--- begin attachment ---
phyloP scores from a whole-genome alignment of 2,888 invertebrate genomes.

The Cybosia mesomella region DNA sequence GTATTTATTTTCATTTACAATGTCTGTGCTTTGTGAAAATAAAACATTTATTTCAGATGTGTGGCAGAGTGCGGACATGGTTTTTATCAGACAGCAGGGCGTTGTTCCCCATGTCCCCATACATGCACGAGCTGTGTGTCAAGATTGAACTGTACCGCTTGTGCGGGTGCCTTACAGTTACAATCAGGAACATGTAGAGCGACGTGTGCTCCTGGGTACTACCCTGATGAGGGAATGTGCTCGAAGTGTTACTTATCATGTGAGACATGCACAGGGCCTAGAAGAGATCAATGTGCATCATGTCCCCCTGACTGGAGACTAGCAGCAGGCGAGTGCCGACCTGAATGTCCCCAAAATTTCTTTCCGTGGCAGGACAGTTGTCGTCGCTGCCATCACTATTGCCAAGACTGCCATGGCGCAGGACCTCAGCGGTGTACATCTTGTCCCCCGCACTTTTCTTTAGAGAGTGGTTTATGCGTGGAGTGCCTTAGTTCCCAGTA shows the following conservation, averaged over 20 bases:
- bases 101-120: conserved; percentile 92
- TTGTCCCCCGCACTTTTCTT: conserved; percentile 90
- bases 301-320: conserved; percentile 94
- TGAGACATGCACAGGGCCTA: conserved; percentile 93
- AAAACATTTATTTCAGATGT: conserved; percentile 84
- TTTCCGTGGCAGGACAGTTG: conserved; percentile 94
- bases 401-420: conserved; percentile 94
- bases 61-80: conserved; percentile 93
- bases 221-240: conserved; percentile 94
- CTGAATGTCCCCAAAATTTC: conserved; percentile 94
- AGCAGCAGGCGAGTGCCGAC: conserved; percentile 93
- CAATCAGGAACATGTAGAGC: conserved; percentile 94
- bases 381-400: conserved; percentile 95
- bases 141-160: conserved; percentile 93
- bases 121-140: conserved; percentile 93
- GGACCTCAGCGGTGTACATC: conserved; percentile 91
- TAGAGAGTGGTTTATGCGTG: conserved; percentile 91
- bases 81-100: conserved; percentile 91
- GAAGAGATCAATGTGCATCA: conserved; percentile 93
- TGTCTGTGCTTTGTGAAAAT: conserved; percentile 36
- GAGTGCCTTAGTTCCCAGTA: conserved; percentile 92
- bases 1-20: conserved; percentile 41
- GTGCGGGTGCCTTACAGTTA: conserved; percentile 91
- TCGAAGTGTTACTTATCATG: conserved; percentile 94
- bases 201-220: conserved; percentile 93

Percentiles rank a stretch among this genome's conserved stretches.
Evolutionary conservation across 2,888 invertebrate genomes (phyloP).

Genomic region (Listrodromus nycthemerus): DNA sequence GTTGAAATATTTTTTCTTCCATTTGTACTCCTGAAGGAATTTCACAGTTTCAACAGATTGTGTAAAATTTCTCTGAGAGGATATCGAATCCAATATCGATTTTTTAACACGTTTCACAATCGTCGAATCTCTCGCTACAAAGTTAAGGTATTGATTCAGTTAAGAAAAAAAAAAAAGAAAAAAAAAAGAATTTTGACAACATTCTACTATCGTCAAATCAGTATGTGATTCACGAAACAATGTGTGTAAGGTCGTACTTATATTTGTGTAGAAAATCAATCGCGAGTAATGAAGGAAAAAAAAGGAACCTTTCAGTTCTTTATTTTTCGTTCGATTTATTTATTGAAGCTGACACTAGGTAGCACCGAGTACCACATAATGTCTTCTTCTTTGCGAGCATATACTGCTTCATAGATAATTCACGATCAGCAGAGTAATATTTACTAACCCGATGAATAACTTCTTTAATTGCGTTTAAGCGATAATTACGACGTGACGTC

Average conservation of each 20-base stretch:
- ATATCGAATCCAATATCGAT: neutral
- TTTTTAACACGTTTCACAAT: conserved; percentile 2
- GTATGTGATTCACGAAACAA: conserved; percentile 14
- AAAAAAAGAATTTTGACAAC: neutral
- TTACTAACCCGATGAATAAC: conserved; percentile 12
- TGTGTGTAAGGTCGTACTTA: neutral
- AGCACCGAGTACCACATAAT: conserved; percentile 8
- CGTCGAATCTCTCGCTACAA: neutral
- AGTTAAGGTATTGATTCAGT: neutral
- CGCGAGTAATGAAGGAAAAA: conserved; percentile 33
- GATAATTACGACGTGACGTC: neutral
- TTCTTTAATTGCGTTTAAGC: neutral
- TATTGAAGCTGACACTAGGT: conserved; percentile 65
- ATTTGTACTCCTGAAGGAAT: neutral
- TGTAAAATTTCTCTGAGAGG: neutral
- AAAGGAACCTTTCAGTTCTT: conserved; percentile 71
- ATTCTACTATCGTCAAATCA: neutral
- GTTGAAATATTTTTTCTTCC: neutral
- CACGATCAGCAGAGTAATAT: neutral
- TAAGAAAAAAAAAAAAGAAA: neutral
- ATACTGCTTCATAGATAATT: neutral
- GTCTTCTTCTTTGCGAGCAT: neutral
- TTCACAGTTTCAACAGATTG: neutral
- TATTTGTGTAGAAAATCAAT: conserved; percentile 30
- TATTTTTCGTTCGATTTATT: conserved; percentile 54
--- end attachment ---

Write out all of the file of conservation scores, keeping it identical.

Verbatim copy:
phyloP scores from a whole-genome alignment of 2,888 invertebrate genomes.

The Cybosia mesomella region DNA sequence GTATTTATTTTCATTTACAATGTCTGTGCTTTGTGAAAATAAAACATTTATTTCAGATGTGTGGCAGAGTGCGGACATGGTTTTTATCAGACAGCAGGGCGTTGTTCCCCATGTCCCCATACATGCACGAGCTGTGTGTCAAGATTGAACTGTACCGCTTGTGCGGGTGCCTTACAGTTACAATCAGGAACATGTAGAGCGACGTGTGCTCCTGGGTACTACCCTGATGAGGGAATGTGCTCGAAGTGTTACTTATCATGTGAGACATGCACAGGGCCTAGAAGAGATCAATGTGCATCATGTCCCCCTGACTGGAGACTAGCAGCAGGCGAGTGCCGACCTGAATGTCCCCAAAATTTCTTTCCGTGGCAGGACAGTTGTCGTCGCTGCCATCACTATTGCCAAGACTGCCATGGCGCAGGACCTCAGCGGTGTACATCTTGTCCCCCGCACTTTTCTTTAGAGAGTGGTTTATGCGTGGAGTGCCTTAGTTCCCAGTA shows the following conservation, averaged over 20 bases:
- bases 101-120: conserved; percentile 92
- TTGTCCCCCGCACTTTTCTT: conserved; percentile 90
- bases 301-320: conserved; percentile 94
- TGAGACATGCACAGGGCCTA: conserved; percentile 93
- AAAACATTTATTTCAGATGT: conserved; percentile 84
- TTTCCGTGGCAGGACAGTTG: conserved; percentile 94
- bases 401-420: conserved; percentile 94
- bases 61-80: conserved; percentile 93
- bases 221-240: conserved; percentile 94
- CTGAATGTCCCCAAAATTTC: conserved; percentile 94
- AGCAGCAGGCGAGTGCCGAC: conserved; percentile 93
- CAATCAGGAACATGTAGAGC: conserved; percentile 94
- bases 381-400: conserved; percentile 95
- bases 141-160: conserved; percentile 93
- bases 121-140: conserved; percentile 93
- GGACCTCAGCGGTGTACATC: conserved; percentile 91
- TAGAGAGTGGTTTATGCGTG: conserved; percentile 91
- bases 81-100: conserved; percentile 91
- GAAGAGATCAATGTGCATCA: conserved; percentile 93
- TGTCTGTGCTTTGTGAAAAT: conserved; percentile 36
- GAGTGCCTTAGTTCCCAGTA: conserved; percentile 92
- bases 1-20: conserved; percentile 41
- GTGCGGGTGCCTTACAGTTA: conserved; percentile 91
- TCGAAGTGTTACTTATCATG: conserved; percentile 94
- bases 201-220: conserved; percentile 93

Percentiles rank a stretch among this genome's conserved stretches.
Evolutionary conservation across 2,888 invertebrate genomes (phyloP).

Genomic region (Listrodromus nycthemerus): DNA sequence GTTGAAATATTTTTTCTTCCATTTGTACTCCTGAAGGAATTTCACAGTTTCAACAGATTGTGTAAAATTTCTCTGAGAGGATATCGAATCCAATATCGATTTTTTAACACGTTTCACAATCGTCGAATCTCTCGCTACAAAGTTAAGGTATTGATTCAGTTAAGAAAAAAAAAAAAGAAAAAAAAAAGAATTTTGACAACATTCTACTATCGTCAAATCAGTATGTGATTCACGAAACAATGTGTGTAAGGTCGTACTTATATTTGTGTAGAAAATCAATCGCGAGTAATGAAGGAAAAAAAAGGAACCTTTCAGTTCTTTATTTTTCGTTCGATTTATTTATTGAAGCTGACACTAGGTAGCACCGAGTACCACATAATGTCTTCTTCTTTGCGAGCATATACTGCTTCATAGATAATTCACGATCAGCAGAGTAATATTTACTAACCCGATGAATAACTTCTTTAATTGCGTTTAAGCGATAATTACGACGTGACGTC

Average conservation of each 20-base stretch:
- ATATCGAATCCAATATCGAT: neutral
- TTTTTAACACGTTTCACAAT: conserved; percentile 2
- GTATGTGATTCACGAAACAA: conserved; percentile 14
- AAAAAAAGAATTTTGACAAC: neutral
- TTACTAACCCGATGAATAAC: conserved; percentile 12
- TGTGTGTAAGGTCGTACTTA: neutral
- AGCACCGAGTACCACATAAT: conserved; percentile 8
- CGTCGAATCTCTCGCTACAA: neutral
- AGTTAAGGTATTGATTCAGT: neutral
- CGCGAGTAATGAAGGAAAAA: conserved; percentile 33
- GATAATTACGACGTGACGTC: neutral
- TTCTTTAATTGCGTTTAAGC: neutral
- TATTGAAGCTGACACTAGGT: conserved; percentile 65
- ATTTGTACTCCTGAAGGAAT: neutral
- TGTAAAATTTCTCTGAGAGG: neutral
- AAAGGAACCTTTCAGTTCTT: conserved; percentile 71
- ATTCTACTATCGTCAAATCA: neutral
- GTTGAAATATTTTTTCTTCC: neutral
- CACGATCAGCAGAGTAATAT: neutral
- TAAGAAAAAAAAAAAAGAAA: neutral
- ATACTGCTTCATAGATAATT: neutral
- GTCTTCTTCTTTGCGAGCAT: neutral
- TTCACAGTTTCAACAGATTG: neutral
- TATTTGTGTAGAAAATCAAT: conserved; percentile 30
- TATTTTTCGTTCGATTTATT: conserved; percentile 54